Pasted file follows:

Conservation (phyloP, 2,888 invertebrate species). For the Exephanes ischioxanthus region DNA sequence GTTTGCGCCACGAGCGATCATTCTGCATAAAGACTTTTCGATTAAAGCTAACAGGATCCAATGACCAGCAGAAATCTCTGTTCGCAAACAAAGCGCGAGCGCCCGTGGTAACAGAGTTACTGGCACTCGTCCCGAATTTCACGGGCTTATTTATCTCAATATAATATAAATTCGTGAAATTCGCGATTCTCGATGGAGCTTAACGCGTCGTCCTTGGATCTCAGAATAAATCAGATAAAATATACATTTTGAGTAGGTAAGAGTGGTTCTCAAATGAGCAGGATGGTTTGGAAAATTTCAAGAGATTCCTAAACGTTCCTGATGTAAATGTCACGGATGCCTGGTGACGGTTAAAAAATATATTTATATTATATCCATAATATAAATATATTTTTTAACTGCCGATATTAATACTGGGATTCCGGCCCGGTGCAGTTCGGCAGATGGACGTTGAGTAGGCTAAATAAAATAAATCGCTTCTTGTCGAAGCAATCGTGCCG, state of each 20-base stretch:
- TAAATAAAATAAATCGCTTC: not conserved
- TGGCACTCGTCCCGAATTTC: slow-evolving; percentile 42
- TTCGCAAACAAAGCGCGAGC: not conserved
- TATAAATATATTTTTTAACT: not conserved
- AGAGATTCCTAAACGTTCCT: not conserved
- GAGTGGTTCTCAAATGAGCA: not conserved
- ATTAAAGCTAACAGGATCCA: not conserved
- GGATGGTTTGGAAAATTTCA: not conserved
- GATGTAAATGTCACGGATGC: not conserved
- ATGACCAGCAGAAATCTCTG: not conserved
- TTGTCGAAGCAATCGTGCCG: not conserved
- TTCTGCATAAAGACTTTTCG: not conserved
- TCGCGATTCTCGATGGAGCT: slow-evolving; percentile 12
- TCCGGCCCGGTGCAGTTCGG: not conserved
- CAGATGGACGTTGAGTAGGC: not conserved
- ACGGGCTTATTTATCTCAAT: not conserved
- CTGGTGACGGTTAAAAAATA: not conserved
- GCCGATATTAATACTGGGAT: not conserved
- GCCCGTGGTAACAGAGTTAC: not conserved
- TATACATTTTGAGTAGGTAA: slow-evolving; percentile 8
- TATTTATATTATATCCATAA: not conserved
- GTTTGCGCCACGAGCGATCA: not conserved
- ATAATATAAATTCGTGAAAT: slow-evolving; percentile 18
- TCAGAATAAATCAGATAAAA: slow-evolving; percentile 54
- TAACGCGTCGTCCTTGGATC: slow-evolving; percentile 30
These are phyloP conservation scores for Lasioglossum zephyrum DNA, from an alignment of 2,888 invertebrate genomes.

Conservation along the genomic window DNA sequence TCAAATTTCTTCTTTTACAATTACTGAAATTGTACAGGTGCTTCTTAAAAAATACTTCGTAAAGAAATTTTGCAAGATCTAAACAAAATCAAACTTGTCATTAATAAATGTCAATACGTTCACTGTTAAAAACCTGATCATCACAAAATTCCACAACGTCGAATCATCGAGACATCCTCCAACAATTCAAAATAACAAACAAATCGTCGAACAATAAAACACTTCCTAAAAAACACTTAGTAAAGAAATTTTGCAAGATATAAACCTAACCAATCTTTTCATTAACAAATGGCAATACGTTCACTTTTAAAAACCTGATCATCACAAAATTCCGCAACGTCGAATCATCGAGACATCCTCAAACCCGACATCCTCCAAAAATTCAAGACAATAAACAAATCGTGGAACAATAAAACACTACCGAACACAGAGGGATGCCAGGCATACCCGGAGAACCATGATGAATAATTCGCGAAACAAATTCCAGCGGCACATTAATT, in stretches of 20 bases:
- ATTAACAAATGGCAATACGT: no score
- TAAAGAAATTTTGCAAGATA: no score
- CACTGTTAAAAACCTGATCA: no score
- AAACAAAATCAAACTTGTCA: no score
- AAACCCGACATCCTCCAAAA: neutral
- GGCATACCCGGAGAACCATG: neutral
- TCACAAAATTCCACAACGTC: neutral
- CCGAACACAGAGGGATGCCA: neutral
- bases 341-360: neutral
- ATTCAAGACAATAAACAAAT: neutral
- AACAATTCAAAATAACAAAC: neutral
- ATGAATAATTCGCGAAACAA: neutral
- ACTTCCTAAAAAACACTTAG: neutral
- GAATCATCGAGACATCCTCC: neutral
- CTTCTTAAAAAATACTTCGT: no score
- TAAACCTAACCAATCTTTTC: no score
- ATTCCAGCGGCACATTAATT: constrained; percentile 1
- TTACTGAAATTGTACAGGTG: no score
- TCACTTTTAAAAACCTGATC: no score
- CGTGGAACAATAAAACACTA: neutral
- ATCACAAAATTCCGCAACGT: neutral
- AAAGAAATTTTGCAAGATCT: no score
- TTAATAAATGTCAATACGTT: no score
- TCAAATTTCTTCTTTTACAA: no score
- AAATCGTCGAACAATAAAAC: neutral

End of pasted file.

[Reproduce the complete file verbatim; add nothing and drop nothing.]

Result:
Conservation (phyloP, 2,888 invertebrate species). For the Exephanes ischioxanthus region DNA sequence GTTTGCGCCACGAGCGATCATTCTGCATAAAGACTTTTCGATTAAAGCTAACAGGATCCAATGACCAGCAGAAATCTCTGTTCGCAAACAAAGCGCGAGCGCCCGTGGTAACAGAGTTACTGGCACTCGTCCCGAATTTCACGGGCTTATTTATCTCAATATAATATAAATTCGTGAAATTCGCGATTCTCGATGGAGCTTAACGCGTCGTCCTTGGATCTCAGAATAAATCAGATAAAATATACATTTTGAGTAGGTAAGAGTGGTTCTCAAATGAGCAGGATGGTTTGGAAAATTTCAAGAGATTCCTAAACGTTCCTGATGTAAATGTCACGGATGCCTGGTGACGGTTAAAAAATATATTTATATTATATCCATAATATAAATATATTTTTTAACTGCCGATATTAATACTGGGATTCCGGCCCGGTGCAGTTCGGCAGATGGACGTTGAGTAGGCTAAATAAAATAAATCGCTTCTTGTCGAAGCAATCGTGCCG, state of each 20-base stretch:
- TAAATAAAATAAATCGCTTC: not conserved
- TGGCACTCGTCCCGAATTTC: slow-evolving; percentile 42
- TTCGCAAACAAAGCGCGAGC: not conserved
- TATAAATATATTTTTTAACT: not conserved
- AGAGATTCCTAAACGTTCCT: not conserved
- GAGTGGTTCTCAAATGAGCA: not conserved
- ATTAAAGCTAACAGGATCCA: not conserved
- GGATGGTTTGGAAAATTTCA: not conserved
- GATGTAAATGTCACGGATGC: not conserved
- ATGACCAGCAGAAATCTCTG: not conserved
- TTGTCGAAGCAATCGTGCCG: not conserved
- TTCTGCATAAAGACTTTTCG: not conserved
- TCGCGATTCTCGATGGAGCT: slow-evolving; percentile 12
- TCCGGCCCGGTGCAGTTCGG: not conserved
- CAGATGGACGTTGAGTAGGC: not conserved
- ACGGGCTTATTTATCTCAAT: not conserved
- CTGGTGACGGTTAAAAAATA: not conserved
- GCCGATATTAATACTGGGAT: not conserved
- GCCCGTGGTAACAGAGTTAC: not conserved
- TATACATTTTGAGTAGGTAA: slow-evolving; percentile 8
- TATTTATATTATATCCATAA: not conserved
- GTTTGCGCCACGAGCGATCA: not conserved
- ATAATATAAATTCGTGAAAT: slow-evolving; percentile 18
- TCAGAATAAATCAGATAAAA: slow-evolving; percentile 54
- TAACGCGTCGTCCTTGGATC: slow-evolving; percentile 30
These are phyloP conservation scores for Lasioglossum zephyrum DNA, from an alignment of 2,888 invertebrate genomes.

Conservation along the genomic window DNA sequence TCAAATTTCTTCTTTTACAATTACTGAAATTGTACAGGTGCTTCTTAAAAAATACTTCGTAAAGAAATTTTGCAAGATCTAAACAAAATCAAACTTGTCATTAATAAATGTCAATACGTTCACTGTTAAAAACCTGATCATCACAAAATTCCACAACGTCGAATCATCGAGACATCCTCCAACAATTCAAAATAACAAACAAATCGTCGAACAATAAAACACTTCCTAAAAAACACTTAGTAAAGAAATTTTGCAAGATATAAACCTAACCAATCTTTTCATTAACAAATGGCAATACGTTCACTTTTAAAAACCTGATCATCACAAAATTCCGCAACGTCGAATCATCGAGACATCCTCAAACCCGACATCCTCCAAAAATTCAAGACAATAAACAAATCGTGGAACAATAAAACACTACCGAACACAGAGGGATGCCAGGCATACCCGGAGAACCATGATGAATAATTCGCGAAACAAATTCCAGCGGCACATTAATT, in stretches of 20 bases:
- ATTAACAAATGGCAATACGT: no score
- TAAAGAAATTTTGCAAGATA: no score
- CACTGTTAAAAACCTGATCA: no score
- AAACAAAATCAAACTTGTCA: no score
- AAACCCGACATCCTCCAAAA: neutral
- GGCATACCCGGAGAACCATG: neutral
- TCACAAAATTCCACAACGTC: neutral
- CCGAACACAGAGGGATGCCA: neutral
- bases 341-360: neutral
- ATTCAAGACAATAAACAAAT: neutral
- AACAATTCAAAATAACAAAC: neutral
- ATGAATAATTCGCGAAACAA: neutral
- ACTTCCTAAAAAACACTTAG: neutral
- GAATCATCGAGACATCCTCC: neutral
- CTTCTTAAAAAATACTTCGT: no score
- TAAACCTAACCAATCTTTTC: no score
- ATTCCAGCGGCACATTAATT: constrained; percentile 1
- TTACTGAAATTGTACAGGTG: no score
- TCACTTTTAAAAACCTGATC: no score
- CGTGGAACAATAAAACACTA: neutral
- ATCACAAAATTCCGCAACGT: neutral
- AAAGAAATTTTGCAAGATCT: no score
- TTAATAAATGTCAATACGTT: no score
- TCAAATTTCTTCTTTTACAA: no score
- AAATCGTCGAACAATAAAAC: neutral